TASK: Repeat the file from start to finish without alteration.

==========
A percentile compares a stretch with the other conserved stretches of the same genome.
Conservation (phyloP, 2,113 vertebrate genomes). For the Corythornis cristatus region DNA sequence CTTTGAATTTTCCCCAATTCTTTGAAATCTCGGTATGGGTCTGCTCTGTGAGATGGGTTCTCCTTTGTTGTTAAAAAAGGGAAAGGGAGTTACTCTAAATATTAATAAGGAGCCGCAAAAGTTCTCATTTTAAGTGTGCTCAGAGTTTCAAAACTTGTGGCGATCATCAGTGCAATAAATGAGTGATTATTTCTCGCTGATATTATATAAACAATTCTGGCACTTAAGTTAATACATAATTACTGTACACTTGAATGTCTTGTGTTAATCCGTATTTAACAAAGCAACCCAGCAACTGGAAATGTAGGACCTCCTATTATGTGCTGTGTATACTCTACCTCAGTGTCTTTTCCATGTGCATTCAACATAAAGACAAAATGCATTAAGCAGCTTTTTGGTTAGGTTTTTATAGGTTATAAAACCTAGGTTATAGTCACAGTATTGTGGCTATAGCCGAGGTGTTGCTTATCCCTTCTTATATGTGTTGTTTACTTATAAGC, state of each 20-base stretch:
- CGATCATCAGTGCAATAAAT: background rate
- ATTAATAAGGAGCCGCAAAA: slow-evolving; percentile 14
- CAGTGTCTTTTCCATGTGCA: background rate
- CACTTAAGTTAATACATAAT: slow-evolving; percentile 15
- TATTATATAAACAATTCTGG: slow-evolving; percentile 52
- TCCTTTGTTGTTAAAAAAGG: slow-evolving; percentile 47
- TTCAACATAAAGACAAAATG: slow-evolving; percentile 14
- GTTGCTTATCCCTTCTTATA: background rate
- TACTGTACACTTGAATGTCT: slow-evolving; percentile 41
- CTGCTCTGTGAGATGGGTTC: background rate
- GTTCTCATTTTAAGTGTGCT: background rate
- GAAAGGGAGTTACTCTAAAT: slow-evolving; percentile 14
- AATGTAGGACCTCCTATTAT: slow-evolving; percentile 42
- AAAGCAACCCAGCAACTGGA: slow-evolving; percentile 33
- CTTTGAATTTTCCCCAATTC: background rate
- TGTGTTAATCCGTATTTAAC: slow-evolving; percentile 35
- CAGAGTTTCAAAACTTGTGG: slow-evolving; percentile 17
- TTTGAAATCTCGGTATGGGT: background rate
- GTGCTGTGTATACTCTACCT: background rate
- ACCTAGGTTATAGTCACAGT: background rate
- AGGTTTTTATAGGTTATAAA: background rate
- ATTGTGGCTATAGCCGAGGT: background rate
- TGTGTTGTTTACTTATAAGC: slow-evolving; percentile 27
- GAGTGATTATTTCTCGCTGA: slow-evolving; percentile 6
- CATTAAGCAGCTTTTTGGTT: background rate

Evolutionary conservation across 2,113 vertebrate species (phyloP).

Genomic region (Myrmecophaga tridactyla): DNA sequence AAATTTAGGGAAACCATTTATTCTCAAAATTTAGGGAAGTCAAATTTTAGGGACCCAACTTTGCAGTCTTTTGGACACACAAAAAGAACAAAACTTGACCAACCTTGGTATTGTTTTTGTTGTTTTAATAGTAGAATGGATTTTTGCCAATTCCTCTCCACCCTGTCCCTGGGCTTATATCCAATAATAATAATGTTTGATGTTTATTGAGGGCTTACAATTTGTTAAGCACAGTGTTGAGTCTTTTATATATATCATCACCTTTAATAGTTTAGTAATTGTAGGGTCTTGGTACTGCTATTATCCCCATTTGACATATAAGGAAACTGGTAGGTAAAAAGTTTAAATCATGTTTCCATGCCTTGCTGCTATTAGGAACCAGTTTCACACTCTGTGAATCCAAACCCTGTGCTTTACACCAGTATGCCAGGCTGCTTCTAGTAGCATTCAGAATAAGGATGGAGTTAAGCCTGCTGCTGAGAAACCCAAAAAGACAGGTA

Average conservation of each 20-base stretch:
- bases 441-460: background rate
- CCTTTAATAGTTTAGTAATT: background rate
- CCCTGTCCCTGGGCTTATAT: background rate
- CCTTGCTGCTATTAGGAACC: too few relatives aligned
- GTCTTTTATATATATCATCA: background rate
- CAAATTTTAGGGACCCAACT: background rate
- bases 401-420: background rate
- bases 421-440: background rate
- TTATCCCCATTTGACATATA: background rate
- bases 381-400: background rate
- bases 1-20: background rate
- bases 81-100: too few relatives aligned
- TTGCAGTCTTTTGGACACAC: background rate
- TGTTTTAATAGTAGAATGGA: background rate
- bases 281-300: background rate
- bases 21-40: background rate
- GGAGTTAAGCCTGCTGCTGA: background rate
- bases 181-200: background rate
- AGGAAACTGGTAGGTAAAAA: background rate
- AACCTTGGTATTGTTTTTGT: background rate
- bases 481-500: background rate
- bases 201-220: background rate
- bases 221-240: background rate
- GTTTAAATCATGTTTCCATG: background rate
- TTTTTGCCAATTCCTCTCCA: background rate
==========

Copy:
A percentile compares a stretch with the other conserved stretches of the same genome.
Conservation (phyloP, 2,113 vertebrate genomes). For the Corythornis cristatus region DNA sequence CTTTGAATTTTCCCCAATTCTTTGAAATCTCGGTATGGGTCTGCTCTGTGAGATGGGTTCTCCTTTGTTGTTAAAAAAGGGAAAGGGAGTTACTCTAAATATTAATAAGGAGCCGCAAAAGTTCTCATTTTAAGTGTGCTCAGAGTTTCAAAACTTGTGGCGATCATCAGTGCAATAAATGAGTGATTATTTCTCGCTGATATTATATAAACAATTCTGGCACTTAAGTTAATACATAATTACTGTACACTTGAATGTCTTGTGTTAATCCGTATTTAACAAAGCAACCCAGCAACTGGAAATGTAGGACCTCCTATTATGTGCTGTGTATACTCTACCTCAGTGTCTTTTCCATGTGCATTCAACATAAAGACAAAATGCATTAAGCAGCTTTTTGGTTAGGTTTTTATAGGTTATAAAACCTAGGTTATAGTCACAGTATTGTGGCTATAGCCGAGGTGTTGCTTATCCCTTCTTATATGTGTTGTTTACTTATAAGC, state of each 20-base stretch:
- CGATCATCAGTGCAATAAAT: background rate
- ATTAATAAGGAGCCGCAAAA: slow-evolving; percentile 14
- CAGTGTCTTTTCCATGTGCA: background rate
- CACTTAAGTTAATACATAAT: slow-evolving; percentile 15
- TATTATATAAACAATTCTGG: slow-evolving; percentile 52
- TCCTTTGTTGTTAAAAAAGG: slow-evolving; percentile 47
- TTCAACATAAAGACAAAATG: slow-evolving; percentile 14
- GTTGCTTATCCCTTCTTATA: background rate
- TACTGTACACTTGAATGTCT: slow-evolving; percentile 41
- CTGCTCTGTGAGATGGGTTC: background rate
- GTTCTCATTTTAAGTGTGCT: background rate
- GAAAGGGAGTTACTCTAAAT: slow-evolving; percentile 14
- AATGTAGGACCTCCTATTAT: slow-evolving; percentile 42
- AAAGCAACCCAGCAACTGGA: slow-evolving; percentile 33
- CTTTGAATTTTCCCCAATTC: background rate
- TGTGTTAATCCGTATTTAAC: slow-evolving; percentile 35
- CAGAGTTTCAAAACTTGTGG: slow-evolving; percentile 17
- TTTGAAATCTCGGTATGGGT: background rate
- GTGCTGTGTATACTCTACCT: background rate
- ACCTAGGTTATAGTCACAGT: background rate
- AGGTTTTTATAGGTTATAAA: background rate
- ATTGTGGCTATAGCCGAGGT: background rate
- TGTGTTGTTTACTTATAAGC: slow-evolving; percentile 27
- GAGTGATTATTTCTCGCTGA: slow-evolving; percentile 6
- CATTAAGCAGCTTTTTGGTT: background rate

Evolutionary conservation across 2,113 vertebrate species (phyloP).

Genomic region (Myrmecophaga tridactyla): DNA sequence AAATTTAGGGAAACCATTTATTCTCAAAATTTAGGGAAGTCAAATTTTAGGGACCCAACTTTGCAGTCTTTTGGACACACAAAAAGAACAAAACTTGACCAACCTTGGTATTGTTTTTGTTGTTTTAATAGTAGAATGGATTTTTGCCAATTCCTCTCCACCCTGTCCCTGGGCTTATATCCAATAATAATAATGTTTGATGTTTATTGAGGGCTTACAATTTGTTAAGCACAGTGTTGAGTCTTTTATATATATCATCACCTTTAATAGTTTAGTAATTGTAGGGTCTTGGTACTGCTATTATCCCCATTTGACATATAAGGAAACTGGTAGGTAAAAAGTTTAAATCATGTTTCCATGCCTTGCTGCTATTAGGAACCAGTTTCACACTCTGTGAATCCAAACCCTGTGCTTTACACCAGTATGCCAGGCTGCTTCTAGTAGCATTCAGAATAAGGATGGAGTTAAGCCTGCTGCTGAGAAACCCAAAAAGACAGGTA

Average conservation of each 20-base stretch:
- bases 441-460: background rate
- CCTTTAATAGTTTAGTAATT: background rate
- CCCTGTCCCTGGGCTTATAT: background rate
- CCTTGCTGCTATTAGGAACC: too few relatives aligned
- GTCTTTTATATATATCATCA: background rate
- CAAATTTTAGGGACCCAACT: background rate
- bases 401-420: background rate
- bases 421-440: background rate
- TTATCCCCATTTGACATATA: background rate
- bases 381-400: background rate
- bases 1-20: background rate
- bases 81-100: too few relatives aligned
- TTGCAGTCTTTTGGACACAC: background rate
- TGTTTTAATAGTAGAATGGA: background rate
- bases 281-300: background rate
- bases 21-40: background rate
- GGAGTTAAGCCTGCTGCTGA: background rate
- bases 181-200: background rate
- AGGAAACTGGTAGGTAAAAA: background rate
- AACCTTGGTATTGTTTTTGT: background rate
- bases 481-500: background rate
- bases 201-220: background rate
- bases 221-240: background rate
- GTTTAAATCATGTTTCCATG: background rate
- TTTTTGCCAATTCCTCTCCA: background rate